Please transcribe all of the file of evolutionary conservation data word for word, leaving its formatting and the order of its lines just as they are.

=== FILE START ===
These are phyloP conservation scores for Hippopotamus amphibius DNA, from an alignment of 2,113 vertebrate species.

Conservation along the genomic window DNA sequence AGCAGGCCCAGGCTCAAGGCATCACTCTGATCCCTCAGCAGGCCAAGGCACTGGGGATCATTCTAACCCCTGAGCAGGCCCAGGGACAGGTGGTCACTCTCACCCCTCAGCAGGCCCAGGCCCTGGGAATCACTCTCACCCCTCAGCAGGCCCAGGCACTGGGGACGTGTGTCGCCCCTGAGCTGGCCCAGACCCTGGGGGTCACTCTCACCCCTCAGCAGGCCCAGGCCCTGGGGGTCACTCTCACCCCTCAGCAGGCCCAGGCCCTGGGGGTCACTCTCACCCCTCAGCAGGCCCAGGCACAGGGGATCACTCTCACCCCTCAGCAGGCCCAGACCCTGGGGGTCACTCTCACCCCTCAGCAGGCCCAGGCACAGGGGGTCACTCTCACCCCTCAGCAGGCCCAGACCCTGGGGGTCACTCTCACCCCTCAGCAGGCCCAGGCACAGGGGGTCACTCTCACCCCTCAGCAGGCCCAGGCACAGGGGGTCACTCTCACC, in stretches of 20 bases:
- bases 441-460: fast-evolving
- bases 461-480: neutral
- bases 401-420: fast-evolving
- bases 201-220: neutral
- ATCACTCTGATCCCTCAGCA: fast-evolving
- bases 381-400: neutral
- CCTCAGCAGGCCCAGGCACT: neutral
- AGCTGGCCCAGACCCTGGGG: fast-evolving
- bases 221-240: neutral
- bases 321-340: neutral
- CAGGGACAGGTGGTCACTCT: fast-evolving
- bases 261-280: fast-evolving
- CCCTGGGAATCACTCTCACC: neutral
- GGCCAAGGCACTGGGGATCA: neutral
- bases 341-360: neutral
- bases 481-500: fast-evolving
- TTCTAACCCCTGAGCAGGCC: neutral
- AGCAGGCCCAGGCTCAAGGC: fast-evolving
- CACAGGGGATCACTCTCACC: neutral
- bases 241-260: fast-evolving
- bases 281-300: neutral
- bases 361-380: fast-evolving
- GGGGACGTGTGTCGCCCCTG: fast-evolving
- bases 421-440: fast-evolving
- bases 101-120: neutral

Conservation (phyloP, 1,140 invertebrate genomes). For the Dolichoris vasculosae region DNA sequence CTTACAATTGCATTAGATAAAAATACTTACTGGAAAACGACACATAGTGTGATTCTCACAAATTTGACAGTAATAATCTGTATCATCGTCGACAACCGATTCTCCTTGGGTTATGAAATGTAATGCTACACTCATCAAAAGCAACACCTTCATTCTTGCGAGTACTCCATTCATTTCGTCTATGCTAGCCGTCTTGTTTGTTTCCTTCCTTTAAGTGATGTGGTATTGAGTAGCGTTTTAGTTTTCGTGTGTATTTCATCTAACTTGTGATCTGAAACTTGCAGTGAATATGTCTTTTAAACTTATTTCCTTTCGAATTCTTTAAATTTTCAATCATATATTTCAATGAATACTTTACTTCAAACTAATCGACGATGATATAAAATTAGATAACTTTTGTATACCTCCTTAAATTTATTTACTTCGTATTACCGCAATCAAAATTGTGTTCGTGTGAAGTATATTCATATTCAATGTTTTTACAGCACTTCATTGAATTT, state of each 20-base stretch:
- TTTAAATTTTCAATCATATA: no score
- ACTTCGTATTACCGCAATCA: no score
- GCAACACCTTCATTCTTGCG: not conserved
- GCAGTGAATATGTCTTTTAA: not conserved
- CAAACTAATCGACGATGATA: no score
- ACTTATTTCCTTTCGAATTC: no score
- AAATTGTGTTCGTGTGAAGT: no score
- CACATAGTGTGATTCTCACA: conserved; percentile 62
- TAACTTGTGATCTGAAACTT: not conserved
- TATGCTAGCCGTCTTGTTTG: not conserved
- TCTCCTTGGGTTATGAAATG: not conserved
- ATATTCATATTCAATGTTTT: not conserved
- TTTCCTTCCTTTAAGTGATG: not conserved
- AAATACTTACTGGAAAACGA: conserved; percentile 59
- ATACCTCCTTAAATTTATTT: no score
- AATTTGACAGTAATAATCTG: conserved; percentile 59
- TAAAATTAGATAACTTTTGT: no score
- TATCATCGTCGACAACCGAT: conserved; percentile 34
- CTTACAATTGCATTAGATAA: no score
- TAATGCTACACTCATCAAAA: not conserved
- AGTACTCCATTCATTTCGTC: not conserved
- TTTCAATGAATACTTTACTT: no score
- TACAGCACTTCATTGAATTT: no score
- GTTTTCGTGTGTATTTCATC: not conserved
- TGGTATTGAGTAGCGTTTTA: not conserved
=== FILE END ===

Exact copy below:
These are phyloP conservation scores for Hippopotamus amphibius DNA, from an alignment of 2,113 vertebrate species.

Conservation along the genomic window DNA sequence AGCAGGCCCAGGCTCAAGGCATCACTCTGATCCCTCAGCAGGCCAAGGCACTGGGGATCATTCTAACCCCTGAGCAGGCCCAGGGACAGGTGGTCACTCTCACCCCTCAGCAGGCCCAGGCCCTGGGAATCACTCTCACCCCTCAGCAGGCCCAGGCACTGGGGACGTGTGTCGCCCCTGAGCTGGCCCAGACCCTGGGGGTCACTCTCACCCCTCAGCAGGCCCAGGCCCTGGGGGTCACTCTCACCCCTCAGCAGGCCCAGGCCCTGGGGGTCACTCTCACCCCTCAGCAGGCCCAGGCACAGGGGATCACTCTCACCCCTCAGCAGGCCCAGACCCTGGGGGTCACTCTCACCCCTCAGCAGGCCCAGGCACAGGGGGTCACTCTCACCCCTCAGCAGGCCCAGACCCTGGGGGTCACTCTCACCCCTCAGCAGGCCCAGGCACAGGGGGTCACTCTCACCCCTCAGCAGGCCCAGGCACAGGGGGTCACTCTCACC, in stretches of 20 bases:
- bases 441-460: fast-evolving
- bases 461-480: neutral
- bases 401-420: fast-evolving
- bases 201-220: neutral
- ATCACTCTGATCCCTCAGCA: fast-evolving
- bases 381-400: neutral
- CCTCAGCAGGCCCAGGCACT: neutral
- AGCTGGCCCAGACCCTGGGG: fast-evolving
- bases 221-240: neutral
- bases 321-340: neutral
- CAGGGACAGGTGGTCACTCT: fast-evolving
- bases 261-280: fast-evolving
- CCCTGGGAATCACTCTCACC: neutral
- GGCCAAGGCACTGGGGATCA: neutral
- bases 341-360: neutral
- bases 481-500: fast-evolving
- TTCTAACCCCTGAGCAGGCC: neutral
- AGCAGGCCCAGGCTCAAGGC: fast-evolving
- CACAGGGGATCACTCTCACC: neutral
- bases 241-260: fast-evolving
- bases 281-300: neutral
- bases 361-380: fast-evolving
- GGGGACGTGTGTCGCCCCTG: fast-evolving
- bases 421-440: fast-evolving
- bases 101-120: neutral

Conservation (phyloP, 1,140 invertebrate genomes). For the Dolichoris vasculosae region DNA sequence CTTACAATTGCATTAGATAAAAATACTTACTGGAAAACGACACATAGTGTGATTCTCACAAATTTGACAGTAATAATCTGTATCATCGTCGACAACCGATTCTCCTTGGGTTATGAAATGTAATGCTACACTCATCAAAAGCAACACCTTCATTCTTGCGAGTACTCCATTCATTTCGTCTATGCTAGCCGTCTTGTTTGTTTCCTTCCTTTAAGTGATGTGGTATTGAGTAGCGTTTTAGTTTTCGTGTGTATTTCATCTAACTTGTGATCTGAAACTTGCAGTGAATATGTCTTTTAAACTTATTTCCTTTCGAATTCTTTAAATTTTCAATCATATATTTCAATGAATACTTTACTTCAAACTAATCGACGATGATATAAAATTAGATAACTTTTGTATACCTCCTTAAATTTATTTACTTCGTATTACCGCAATCAAAATTGTGTTCGTGTGAAGTATATTCATATTCAATGTTTTTACAGCACTTCATTGAATTT, state of each 20-base stretch:
- TTTAAATTTTCAATCATATA: no score
- ACTTCGTATTACCGCAATCA: no score
- GCAACACCTTCATTCTTGCG: not conserved
- GCAGTGAATATGTCTTTTAA: not conserved
- CAAACTAATCGACGATGATA: no score
- ACTTATTTCCTTTCGAATTC: no score
- AAATTGTGTTCGTGTGAAGT: no score
- CACATAGTGTGATTCTCACA: conserved; percentile 62
- TAACTTGTGATCTGAAACTT: not conserved
- TATGCTAGCCGTCTTGTTTG: not conserved
- TCTCCTTGGGTTATGAAATG: not conserved
- ATATTCATATTCAATGTTTT: not conserved
- TTTCCTTCCTTTAAGTGATG: not conserved
- AAATACTTACTGGAAAACGA: conserved; percentile 59
- ATACCTCCTTAAATTTATTT: no score
- AATTTGACAGTAATAATCTG: conserved; percentile 59
- TAAAATTAGATAACTTTTGT: no score
- TATCATCGTCGACAACCGAT: conserved; percentile 34
- CTTACAATTGCATTAGATAA: no score
- TAATGCTACACTCATCAAAA: not conserved
- AGTACTCCATTCATTTCGTC: not conserved
- TTTCAATGAATACTTTACTT: no score
- TACAGCACTTCATTGAATTT: no score
- GTTTTCGTGTGTATTTCATC: not conserved
- TGGTATTGAGTAGCGTTTTA: not conserved